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Trust in the time of coronavirus: longitudinal evidence from the United States


  • Aassve,Arnstein
  • Capezzone,Tommaso
  • Cavalli,Nicolo’
  • Conzo,Pierluigi
  • Peng,Chen

    (University of Turin)


The COVID-19 pandemic has exposed most countries to an unexpected crisis, with unclear consequences for citizens’ trust in others and in public authorities. This study shed lights on how social and political trust changed during the pandemic. We conducted a longitudinal survey in the US of about 1000 respondents at three points in time during the pandemic. We elicited respondents’ trust towards other people and towards different institutional authorities, along with attribution of responsibility for the current situation. Results show that institutional trust fell, while interpersonal trust slightly increased, especially during the peak of the first pandemic wave. This dynamic was mainly driven by Republicans, whose institutional trust decreased, especially when exposed to COVID-19, along with growth in social trust. Considering that Republicans attributed, at the time, more responsibilities to their political leader, we argue that institutional trust was crowded out by social trust. Disappointed voters felt unprotected by institutions and looked for support elsewhere in society. Consistent with this, though, in the reverse direction, experimental results from the third wave show that Republicans increased institutional trust. However, social trust fell when primed with positive information about the pandemic. Overall, these findings suggest that societal shocks may induce people to exchange formal with informal institutions as a coping strategy, with social and political trust moving in opposite directions.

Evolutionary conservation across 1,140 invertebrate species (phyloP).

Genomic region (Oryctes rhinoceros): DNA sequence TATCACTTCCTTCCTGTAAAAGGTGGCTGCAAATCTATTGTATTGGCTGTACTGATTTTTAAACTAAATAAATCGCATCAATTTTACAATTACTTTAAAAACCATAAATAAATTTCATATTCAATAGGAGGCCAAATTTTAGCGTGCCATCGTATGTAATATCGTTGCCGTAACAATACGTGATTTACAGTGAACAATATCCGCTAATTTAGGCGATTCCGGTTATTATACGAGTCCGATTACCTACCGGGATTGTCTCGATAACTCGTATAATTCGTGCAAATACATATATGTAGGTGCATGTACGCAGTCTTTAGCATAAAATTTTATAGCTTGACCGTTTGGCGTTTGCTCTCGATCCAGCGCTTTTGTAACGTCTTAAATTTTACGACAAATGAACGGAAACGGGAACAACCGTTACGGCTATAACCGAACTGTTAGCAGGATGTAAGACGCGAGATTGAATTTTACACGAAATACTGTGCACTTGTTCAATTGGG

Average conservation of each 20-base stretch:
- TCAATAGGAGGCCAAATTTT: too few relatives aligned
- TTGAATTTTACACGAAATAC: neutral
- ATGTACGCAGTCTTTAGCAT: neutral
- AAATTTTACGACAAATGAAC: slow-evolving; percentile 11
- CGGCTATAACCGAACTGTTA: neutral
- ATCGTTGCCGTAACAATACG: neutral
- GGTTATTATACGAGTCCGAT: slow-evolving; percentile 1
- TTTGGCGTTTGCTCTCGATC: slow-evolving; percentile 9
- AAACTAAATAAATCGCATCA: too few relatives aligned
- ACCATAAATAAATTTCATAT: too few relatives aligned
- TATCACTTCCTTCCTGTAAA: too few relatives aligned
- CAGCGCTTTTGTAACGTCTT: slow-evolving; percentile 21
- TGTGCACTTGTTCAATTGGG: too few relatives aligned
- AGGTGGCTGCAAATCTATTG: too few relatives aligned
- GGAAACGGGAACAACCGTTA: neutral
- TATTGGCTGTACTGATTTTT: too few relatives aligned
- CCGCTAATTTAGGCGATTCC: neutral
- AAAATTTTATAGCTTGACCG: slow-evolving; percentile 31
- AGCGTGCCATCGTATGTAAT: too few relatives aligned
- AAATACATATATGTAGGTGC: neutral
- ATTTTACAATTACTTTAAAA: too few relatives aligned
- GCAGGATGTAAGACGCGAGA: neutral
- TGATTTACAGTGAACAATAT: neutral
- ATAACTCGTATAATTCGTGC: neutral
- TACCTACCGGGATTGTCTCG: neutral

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  • Aassve,Arnstein & Capezzone,Tommaso & Cavalli,Nicolo’ & Conzo,Pierluigi & Peng,Chen, 2022. "Trust in the time of coronavirus: longitudinal evidence from the United States," Department of Economics and Statistics Cognetti de Martiis. Working Papers 202203, University of Turin.
  • Handle: RePEc:uto:dipeco:202203

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